A Quick "I Do" ... and the Real Wedding


            Yeah, so, I got married.
            On a related note, I’m getting married next year.
            Oh, relax; I’m not taking up polygamy. I don’t have the energy for that. Can you imagine how exhausting it must be, to try and keep up with more than one wife? Even if they knew about each other … if they didn’t, it would be even more of a challenge. What would happen to some poor guy with five wives if it’s really true about women who live together all getting on the same cycle? I’m not talking bikes, either.
            Sudden death, that’s what would happen.
            I was engaged for exactly two years to a woman who’s wonderful, sweet, sexy, smart, and reads this column. For several reasons, including her college education and scheduling, we didn’t go ahead.
            Have you ever tried to plan a wedding?  I’m working on a novel in which one of the characters is an amateur wedding planner, so I did a lot of research. Men think all they have to do is show up without getting food on their tuxes. I thought a boutonniere was a pirate’s footwear. Many women, on the other hand, spend years planning their wedding, even if they aren’t even in one.
            It turns out that – as in most other ways – women know better. But with Emily’s full time college schedule and internship, and my book releases, it was impossible to get stuff done.
            Then came the question of where to have it: Her family lives in southeast Missouri, mine in northern Indiana. That’s over 500 miles, assuming you don’t get lost circling Indianapolis.
            I won’t go into all the reasons why we decided to have the wedding in Missouri, but in my mind weddings are for the bride. Remember: Her, fourteen years of detailed charts and outlines. Him, getting his shoes polished and putting on clean underwear. Maybe just the shoes.
            (In our case we were hobbled by the fact that Emily’s an exception to the rule – she’s one of those modern females who did not sit around planning her dream wedding. When it comes to wedding planning, this put us on an equal footing: both clueless.)
            A Missouri wedding presented problems, though. Emily is up here, and lots of stuff has to get done down there. Planning a wedding from a distance is like describing the taste of chocolate: Something’s bound to get lost in translation.
            Second, some of my relatives probably wouldn’t be able to make the trip. My grandmother, for instance, is by definition the grandmotherly type … although she’s probably in better shape than I am, something I’d just as soon not admit.
            The biggest problem remained time, and it became obvious we wouldn’t be able to plan the wedding we wanted until at least six months after she got out of school … in other words, the summer of 2013. That would be over three year’s engagement. Most modern celebrities don’t stay famous that long.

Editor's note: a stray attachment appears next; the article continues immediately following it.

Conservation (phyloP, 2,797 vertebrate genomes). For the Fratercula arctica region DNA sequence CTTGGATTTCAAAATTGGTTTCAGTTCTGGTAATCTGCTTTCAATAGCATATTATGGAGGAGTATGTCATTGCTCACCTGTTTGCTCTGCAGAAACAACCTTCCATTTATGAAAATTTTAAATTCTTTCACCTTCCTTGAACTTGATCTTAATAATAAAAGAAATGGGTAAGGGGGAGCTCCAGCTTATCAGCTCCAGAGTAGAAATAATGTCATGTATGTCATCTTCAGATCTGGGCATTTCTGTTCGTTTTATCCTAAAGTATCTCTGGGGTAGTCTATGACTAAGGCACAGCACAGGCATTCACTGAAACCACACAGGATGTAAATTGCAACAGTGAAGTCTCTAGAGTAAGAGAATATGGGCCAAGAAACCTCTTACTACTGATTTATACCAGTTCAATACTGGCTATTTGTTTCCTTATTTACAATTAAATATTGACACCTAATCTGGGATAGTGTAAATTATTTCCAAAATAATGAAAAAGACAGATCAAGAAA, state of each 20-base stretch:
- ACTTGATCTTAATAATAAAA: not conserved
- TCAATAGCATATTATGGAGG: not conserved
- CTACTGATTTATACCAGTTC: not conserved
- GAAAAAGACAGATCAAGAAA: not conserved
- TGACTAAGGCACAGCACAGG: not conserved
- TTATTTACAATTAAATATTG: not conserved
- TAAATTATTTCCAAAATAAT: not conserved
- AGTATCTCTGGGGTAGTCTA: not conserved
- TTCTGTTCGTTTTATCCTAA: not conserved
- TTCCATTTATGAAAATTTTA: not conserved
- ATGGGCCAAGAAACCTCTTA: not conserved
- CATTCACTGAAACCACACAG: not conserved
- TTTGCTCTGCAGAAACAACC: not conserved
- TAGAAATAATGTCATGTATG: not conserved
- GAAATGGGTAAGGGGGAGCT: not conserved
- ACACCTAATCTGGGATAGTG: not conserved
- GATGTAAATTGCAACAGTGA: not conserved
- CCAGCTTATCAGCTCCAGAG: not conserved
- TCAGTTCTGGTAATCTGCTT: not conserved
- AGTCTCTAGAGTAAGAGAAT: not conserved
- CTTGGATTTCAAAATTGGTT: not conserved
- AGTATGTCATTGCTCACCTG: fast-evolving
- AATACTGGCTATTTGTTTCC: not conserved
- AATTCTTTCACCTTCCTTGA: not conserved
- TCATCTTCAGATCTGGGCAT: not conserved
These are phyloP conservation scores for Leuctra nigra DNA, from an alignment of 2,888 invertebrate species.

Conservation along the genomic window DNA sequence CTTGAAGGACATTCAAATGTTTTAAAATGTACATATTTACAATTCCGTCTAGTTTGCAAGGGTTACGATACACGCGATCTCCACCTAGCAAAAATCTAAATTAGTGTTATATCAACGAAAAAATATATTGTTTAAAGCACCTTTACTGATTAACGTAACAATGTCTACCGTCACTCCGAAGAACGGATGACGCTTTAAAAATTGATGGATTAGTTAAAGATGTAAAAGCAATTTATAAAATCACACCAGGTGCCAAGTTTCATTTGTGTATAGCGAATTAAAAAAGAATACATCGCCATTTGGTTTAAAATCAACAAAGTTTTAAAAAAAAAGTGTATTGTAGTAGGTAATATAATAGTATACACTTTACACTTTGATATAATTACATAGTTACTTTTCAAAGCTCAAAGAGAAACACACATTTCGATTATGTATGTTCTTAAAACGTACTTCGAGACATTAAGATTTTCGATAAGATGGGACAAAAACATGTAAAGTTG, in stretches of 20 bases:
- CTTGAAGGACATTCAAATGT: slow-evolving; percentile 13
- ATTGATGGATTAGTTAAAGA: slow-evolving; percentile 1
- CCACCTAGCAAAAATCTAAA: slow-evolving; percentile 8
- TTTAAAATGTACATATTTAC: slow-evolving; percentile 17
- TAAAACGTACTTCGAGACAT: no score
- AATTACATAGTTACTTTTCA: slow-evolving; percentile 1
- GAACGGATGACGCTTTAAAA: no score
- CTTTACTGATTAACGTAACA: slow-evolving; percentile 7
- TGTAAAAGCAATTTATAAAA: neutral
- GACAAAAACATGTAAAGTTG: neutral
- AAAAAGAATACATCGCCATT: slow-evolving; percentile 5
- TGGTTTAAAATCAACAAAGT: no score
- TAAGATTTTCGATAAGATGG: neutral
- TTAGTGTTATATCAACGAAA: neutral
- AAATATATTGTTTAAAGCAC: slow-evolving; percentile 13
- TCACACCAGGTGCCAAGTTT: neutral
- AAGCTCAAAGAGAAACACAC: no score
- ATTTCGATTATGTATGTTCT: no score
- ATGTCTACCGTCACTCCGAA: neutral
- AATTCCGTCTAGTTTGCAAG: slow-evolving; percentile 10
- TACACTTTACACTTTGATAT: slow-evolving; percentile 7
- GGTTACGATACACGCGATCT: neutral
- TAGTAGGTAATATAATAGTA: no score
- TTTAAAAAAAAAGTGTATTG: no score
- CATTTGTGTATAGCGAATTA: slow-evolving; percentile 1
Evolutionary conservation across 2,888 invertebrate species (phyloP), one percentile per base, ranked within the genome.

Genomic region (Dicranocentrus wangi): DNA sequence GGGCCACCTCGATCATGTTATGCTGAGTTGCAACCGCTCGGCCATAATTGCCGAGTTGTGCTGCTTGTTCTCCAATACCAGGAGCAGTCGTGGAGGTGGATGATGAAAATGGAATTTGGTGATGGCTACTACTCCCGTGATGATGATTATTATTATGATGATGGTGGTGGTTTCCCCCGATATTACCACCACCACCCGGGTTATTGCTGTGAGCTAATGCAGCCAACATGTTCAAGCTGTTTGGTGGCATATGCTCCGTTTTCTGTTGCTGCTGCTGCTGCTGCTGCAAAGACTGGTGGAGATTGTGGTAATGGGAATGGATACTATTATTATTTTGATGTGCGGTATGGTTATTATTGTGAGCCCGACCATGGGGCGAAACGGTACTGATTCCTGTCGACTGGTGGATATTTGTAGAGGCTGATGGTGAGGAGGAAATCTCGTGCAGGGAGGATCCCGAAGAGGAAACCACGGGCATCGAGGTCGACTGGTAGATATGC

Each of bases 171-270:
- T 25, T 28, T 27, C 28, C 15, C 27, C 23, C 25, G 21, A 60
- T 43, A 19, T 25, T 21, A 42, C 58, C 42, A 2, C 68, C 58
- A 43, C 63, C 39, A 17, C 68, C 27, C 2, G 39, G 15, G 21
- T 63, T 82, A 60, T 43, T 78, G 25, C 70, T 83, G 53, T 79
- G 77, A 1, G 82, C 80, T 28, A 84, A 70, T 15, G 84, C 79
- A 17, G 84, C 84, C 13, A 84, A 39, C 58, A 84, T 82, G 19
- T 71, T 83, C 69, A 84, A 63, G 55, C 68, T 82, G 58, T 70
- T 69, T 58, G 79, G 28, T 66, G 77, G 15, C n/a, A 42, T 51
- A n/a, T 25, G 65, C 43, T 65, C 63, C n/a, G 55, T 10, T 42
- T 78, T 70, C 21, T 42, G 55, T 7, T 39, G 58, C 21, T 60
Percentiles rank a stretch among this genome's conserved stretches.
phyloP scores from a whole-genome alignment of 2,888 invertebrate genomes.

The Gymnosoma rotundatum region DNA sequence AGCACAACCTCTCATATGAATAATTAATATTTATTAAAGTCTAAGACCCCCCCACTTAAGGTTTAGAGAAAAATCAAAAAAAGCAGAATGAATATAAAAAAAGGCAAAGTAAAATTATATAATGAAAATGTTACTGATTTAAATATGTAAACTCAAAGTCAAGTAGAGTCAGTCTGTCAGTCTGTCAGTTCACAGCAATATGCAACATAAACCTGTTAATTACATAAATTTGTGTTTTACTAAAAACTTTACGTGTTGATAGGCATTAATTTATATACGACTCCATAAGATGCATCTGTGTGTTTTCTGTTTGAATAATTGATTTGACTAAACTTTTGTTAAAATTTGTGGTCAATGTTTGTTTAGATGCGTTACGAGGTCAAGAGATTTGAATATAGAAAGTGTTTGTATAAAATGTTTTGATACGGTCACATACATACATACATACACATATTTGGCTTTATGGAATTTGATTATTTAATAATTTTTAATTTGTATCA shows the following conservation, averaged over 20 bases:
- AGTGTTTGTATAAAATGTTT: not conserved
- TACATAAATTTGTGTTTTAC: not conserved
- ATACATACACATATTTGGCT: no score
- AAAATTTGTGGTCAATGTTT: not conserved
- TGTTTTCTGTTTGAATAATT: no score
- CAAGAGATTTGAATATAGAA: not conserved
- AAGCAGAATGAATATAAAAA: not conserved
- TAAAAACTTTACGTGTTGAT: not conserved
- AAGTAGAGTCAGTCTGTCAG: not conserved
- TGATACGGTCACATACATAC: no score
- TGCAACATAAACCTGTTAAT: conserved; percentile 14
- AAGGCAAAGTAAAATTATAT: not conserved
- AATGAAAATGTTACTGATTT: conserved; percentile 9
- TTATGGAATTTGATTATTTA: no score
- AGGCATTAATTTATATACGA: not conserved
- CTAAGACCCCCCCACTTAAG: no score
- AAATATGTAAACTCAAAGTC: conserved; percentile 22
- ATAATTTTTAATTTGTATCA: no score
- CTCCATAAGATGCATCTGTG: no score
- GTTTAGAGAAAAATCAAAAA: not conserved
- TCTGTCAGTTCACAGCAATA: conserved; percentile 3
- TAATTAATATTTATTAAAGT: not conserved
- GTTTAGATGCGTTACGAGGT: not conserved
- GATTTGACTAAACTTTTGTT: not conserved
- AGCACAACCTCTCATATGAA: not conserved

“But,” I whined, “I want to get it over with! I mean, I want to start our married life now!”
            There are practical matters to consider. First, if I was hospitalized without being married she might not be able to see me, or learn of my condition. She was afraid I’d get hurt in a fire, which is just silly: It’s at home where I get injured.
            Second, getting married in Missouri while living in Indiana presented bureaucratic problems that I’d just as soon not face, not to mention higher cost. I’m cheap.
            Third, getting married gets her on my insurance, and she’s almost as accident prone as I am.
            The solution was obvious: Have a real wedding in the summer of 2013, but have a legal wedding to satisfy the paper-pushers on March 5th, 2012. Plain, simple, easily understood, right?
            Nobody got it.
            We would go to the Clerk’s office for a quick “I do”, and that would be that. Then would come the real wedding in Missouri, followed by another reception in Indiana for those who couldn’t make it down.
            But the Clerk doesn’t do weddings, so my oldest daughter came up with another idea: To have her grandfather, who I have always referred to as “The Judge”, perform the wedding. I thought this might be awkward, as The Judge is the father of my ex-wife, but he’s also the nicest guy I’ve ever met and so he quickly said yes.
            That’s when things started spiraling out of control.
            The wedding would be at Charis’ house, and the guest would include her, my other daughter Jillian, and my mother and grandmother, because they might not be able to make it down to Missouri. And Charis’ husband and my grandkids, because it would be at their house.
            And my brother, because I asked him to be best man and he wasn’t sure if he’d be able to make it down. There was no guest “list”, but we ended up with fifteen adults and children. That’s where I drew the line, because if everybody who might not be able to make it to the real wedding showed up, it would be the real wedding. Besides, all we were going to do was wander into the living room, say a few words, shake hands, and it would be over.

            Then came the lasagna dinner (Thanks, Vince!). The wedding arch. A cake-shaped cupcake “tree” (best cupcakes I’ve ever had, by the way – thanks, Mom). The bouquet Charis brought (Thanks, Charis!)
            Most dressed up, even though we told them not to. Because I’m wearing my Class A fire department dress uniform to the real wedding, I wore my Class B casual uniform to this wedding, a kind of symbolic thing.
            And that was it. This is the way weddings should go.
            But that’s not the way the Real Wedding will go … if I’m going to do this twice, I’m going to do it with style. So don’t think you missed anything – this was just phase one.